Inclusive Business and Social Enterprise
It would be easy to get confused by jargon in our industry, especially as the terms themselves are so new.
On one hand, I hate the pettiness of “ooh, it’s not a social enterprise if it doesn’t give 50% of it’s profits away”, which is an unhelpful definition.
On the other, I cringe when I hear entrepreneurs calling grants “investments”, so I’m guilty of being picky about language.
Two terms that are used interchangeably are Social Enterprise and Inclusive Business:
A Social Enterprise is a business that deliberately makes money and a positive social impact at the same time, and can be for-profit or not-for-profit.
An Inclusive Business is a specific type of social enterprise – a for-profit business that uses its value chain to raise people out of poverty.
While it has all the characteristics of a social enterprise, it also brings a focus to low income communities, and is often centred around agriculture.
Shakespeare famously claimed that "a rose by any other name would smell as sweet".
The same applies here - regardless of what you call yourself, impact is what counts.
The terminology is secondary to the end result – is the business sustainable, and does it improve the lives of its beneficiaries?
It’s the answer to those questions that makes a business truly remarkable.
What makes an Inclusive Business sustainable?
The driving force behind an impactful inclusive business or social enterprise is the same:
A strong business model.
Without it, the entity treads water, and becomes dependent on grant funding and philanthropy.
A sustainable business model has three vital features:
1. It solves a problem for a paying customer.
2. It has the right combination of people, equipment, expertise and partnerships.
3. It is financially sustainable, and consistently generates a surplus.
These three factors are drawn from IDEO’s framework The Three Lenses of Innovation, which describes them as Desirability, Feasibility and Viability. You can read more about them here.
For an inclusive business, these factors make or break the operation.
The business must be desirable to a customer, not a philanthropist or sponsor.
If the business creates a sub-par or low grade product, or can’t fulfil its orders, the customer will have no choice but to go elsewhere, and the entity will close – devastating the local community.
The business must be feasible, with the right expertise shared amongst the supplier households, so as to not be dependent on any one individual or sponsor.
The business must be financially viable, or else it either folds or requires constant subsidisation.
These surpluses can be used to increase the capacity of the business (e.g. buying more equipment), be funnelled into increased prices for supplier households, or be channelled towards community projects, such as improving local schools.
Where does Social Impact fit into the business model?
Contrary to popular opinion, there is not just one single way of incorporating social impact into a social enterprise or inclusive business. In fact, social impact can be incorporated into any or all of the three factors mentioned above: Desirability, Feasibility and Viability.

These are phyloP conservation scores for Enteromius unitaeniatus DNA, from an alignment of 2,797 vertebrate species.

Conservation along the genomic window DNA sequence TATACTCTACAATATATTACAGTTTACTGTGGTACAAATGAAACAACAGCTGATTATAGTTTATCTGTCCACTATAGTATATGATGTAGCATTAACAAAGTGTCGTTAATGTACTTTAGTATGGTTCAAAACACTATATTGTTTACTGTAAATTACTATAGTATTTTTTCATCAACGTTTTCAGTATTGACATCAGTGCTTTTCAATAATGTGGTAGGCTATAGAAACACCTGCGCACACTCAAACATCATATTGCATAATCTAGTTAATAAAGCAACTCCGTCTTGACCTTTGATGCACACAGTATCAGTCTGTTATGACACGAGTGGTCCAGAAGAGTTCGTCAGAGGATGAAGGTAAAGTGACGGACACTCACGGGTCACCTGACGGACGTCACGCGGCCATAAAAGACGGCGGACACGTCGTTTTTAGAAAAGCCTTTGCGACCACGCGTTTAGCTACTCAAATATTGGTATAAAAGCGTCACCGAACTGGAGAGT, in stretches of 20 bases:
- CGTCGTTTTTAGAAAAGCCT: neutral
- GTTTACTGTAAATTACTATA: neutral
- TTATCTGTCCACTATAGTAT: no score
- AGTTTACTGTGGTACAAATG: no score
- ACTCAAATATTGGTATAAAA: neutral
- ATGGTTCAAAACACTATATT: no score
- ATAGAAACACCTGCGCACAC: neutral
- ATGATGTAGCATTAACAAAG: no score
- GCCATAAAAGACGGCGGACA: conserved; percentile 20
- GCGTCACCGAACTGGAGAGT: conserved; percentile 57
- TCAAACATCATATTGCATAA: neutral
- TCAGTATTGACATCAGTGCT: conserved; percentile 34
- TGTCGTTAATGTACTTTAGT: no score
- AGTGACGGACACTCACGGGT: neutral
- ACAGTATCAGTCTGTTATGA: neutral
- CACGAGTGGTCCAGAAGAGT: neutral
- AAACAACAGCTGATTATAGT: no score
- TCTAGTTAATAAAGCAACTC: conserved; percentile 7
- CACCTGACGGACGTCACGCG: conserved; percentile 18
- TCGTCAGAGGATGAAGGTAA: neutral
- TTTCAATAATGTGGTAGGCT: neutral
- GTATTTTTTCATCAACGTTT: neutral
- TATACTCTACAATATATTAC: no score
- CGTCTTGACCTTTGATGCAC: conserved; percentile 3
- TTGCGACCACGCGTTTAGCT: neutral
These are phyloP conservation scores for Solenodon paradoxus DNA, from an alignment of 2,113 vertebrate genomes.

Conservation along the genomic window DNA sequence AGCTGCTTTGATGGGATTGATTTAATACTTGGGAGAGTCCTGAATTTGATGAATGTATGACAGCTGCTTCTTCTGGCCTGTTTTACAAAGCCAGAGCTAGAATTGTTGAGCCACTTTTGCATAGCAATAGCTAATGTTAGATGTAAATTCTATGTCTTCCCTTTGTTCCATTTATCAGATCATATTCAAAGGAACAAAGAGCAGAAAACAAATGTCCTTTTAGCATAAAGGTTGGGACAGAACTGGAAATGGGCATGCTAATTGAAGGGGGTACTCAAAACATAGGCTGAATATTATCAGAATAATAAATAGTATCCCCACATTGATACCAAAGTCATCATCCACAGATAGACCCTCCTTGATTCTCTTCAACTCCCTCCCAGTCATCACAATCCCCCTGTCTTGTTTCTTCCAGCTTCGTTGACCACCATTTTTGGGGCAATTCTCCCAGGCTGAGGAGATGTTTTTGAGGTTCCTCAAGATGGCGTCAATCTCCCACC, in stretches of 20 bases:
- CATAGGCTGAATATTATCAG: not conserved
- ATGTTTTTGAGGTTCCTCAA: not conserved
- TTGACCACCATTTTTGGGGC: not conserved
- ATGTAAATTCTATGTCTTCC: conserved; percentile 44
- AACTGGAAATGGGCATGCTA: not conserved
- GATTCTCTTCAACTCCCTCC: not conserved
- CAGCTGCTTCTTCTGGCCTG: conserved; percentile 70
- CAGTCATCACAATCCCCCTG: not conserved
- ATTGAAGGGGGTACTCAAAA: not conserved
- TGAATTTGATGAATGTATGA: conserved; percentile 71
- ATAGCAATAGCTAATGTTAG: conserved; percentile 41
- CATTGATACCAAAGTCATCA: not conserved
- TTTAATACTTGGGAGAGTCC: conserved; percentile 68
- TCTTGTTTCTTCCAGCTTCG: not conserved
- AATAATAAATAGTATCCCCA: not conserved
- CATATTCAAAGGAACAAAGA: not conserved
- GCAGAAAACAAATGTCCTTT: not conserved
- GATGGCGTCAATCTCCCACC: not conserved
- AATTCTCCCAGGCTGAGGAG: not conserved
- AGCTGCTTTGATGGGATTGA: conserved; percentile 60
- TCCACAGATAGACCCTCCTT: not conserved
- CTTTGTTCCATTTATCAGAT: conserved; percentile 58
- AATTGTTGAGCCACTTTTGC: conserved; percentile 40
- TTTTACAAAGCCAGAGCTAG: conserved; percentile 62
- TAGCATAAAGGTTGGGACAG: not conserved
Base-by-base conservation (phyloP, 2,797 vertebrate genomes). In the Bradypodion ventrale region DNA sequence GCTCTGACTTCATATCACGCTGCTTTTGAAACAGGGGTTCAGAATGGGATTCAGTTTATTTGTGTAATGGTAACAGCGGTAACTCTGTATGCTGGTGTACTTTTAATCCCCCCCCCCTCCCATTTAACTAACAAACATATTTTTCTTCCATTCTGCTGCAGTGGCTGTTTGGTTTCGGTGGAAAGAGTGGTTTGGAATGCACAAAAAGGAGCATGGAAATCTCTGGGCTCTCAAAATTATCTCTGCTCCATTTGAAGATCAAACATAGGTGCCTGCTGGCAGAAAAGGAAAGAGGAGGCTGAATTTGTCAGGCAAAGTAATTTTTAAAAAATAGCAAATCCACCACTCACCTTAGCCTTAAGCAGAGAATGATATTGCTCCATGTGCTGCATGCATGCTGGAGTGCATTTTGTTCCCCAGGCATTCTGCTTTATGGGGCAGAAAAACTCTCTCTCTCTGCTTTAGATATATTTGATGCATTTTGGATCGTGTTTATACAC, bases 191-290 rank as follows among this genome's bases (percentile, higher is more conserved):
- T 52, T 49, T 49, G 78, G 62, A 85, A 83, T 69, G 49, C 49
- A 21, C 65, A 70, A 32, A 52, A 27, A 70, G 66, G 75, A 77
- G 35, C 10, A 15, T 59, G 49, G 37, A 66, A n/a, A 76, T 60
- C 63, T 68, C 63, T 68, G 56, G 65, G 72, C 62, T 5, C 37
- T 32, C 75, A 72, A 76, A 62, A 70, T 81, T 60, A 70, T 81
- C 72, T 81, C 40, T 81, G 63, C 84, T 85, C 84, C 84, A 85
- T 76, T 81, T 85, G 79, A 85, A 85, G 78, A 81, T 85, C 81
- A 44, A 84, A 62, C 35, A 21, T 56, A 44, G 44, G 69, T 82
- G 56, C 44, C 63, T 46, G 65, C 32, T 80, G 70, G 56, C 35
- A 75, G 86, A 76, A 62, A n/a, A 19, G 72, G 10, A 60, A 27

Desirability: The business creates a product or services that generates a positive social impact.
For example, East West Seeds in Indonesia promotes small holder farmers to grow their own vegetable gardens.
These generate higher household incomes, plus they encourage households to drastically increase their consumption of fresh vegetables, and therefore improving their health.
Feasibility: The act of creating the product or service leads to improved social outcomes.
This might be through providing employment to those living in extreme poverty, or creating substitutes for unsustainable resources.
This is the most common and impactful model for inclusive business.
For example, Kwale Cotton in Kenya supply fashion retailer Cotton On with part of their cotton needs.
To the end user, nothing has changed about their t-shirt, but to the farming households in Kwale, the jobs created have changed their lives.
Viability: The proceeds of the business fund vital social issues.
This can be allocated by a governance panel, or a separate not-for-profit arm of the business.
It can also take the form of a cooperative, so that when the business makes a profit, the employees receive a direct benefit.
An example is the social enterprise Thank You, whose bottled water and muesli bars fund aid projects across South East Asia and Africa.
The product and the manufacturing processes do not directly address a social need, however the surpluses generated from their sales empower aid organisations
These options are not mutually exclusive – the most impactful inclusive businesses are those which are designed to do all of the above.
These models are proving to be incredibly effective, because they are not dependant on a philanthropist or high levels of profitability to achieve positive impact.
A useful thought experiment can be: if this business only hit breakeven next year, would it still have made a positive impact on the community?
If the model creates employment, uses sustainable resources or benefits the wellbeing of the customer, the answer is a resounding yes.
Any extra surpluses generated are a bonus, and can be used to further fuel the impact of the business.
When a social enterprise or inclusive business works, the transformation is extraordinary.
The model creates job security, educates and up-skills workers, and raises incomes by up to 10x.
That’s the type of business that changes lives, no matter what you call it.
This article also appeared on Inclusive Business Practitioners Hub, that I ghost-wrote for our CEO.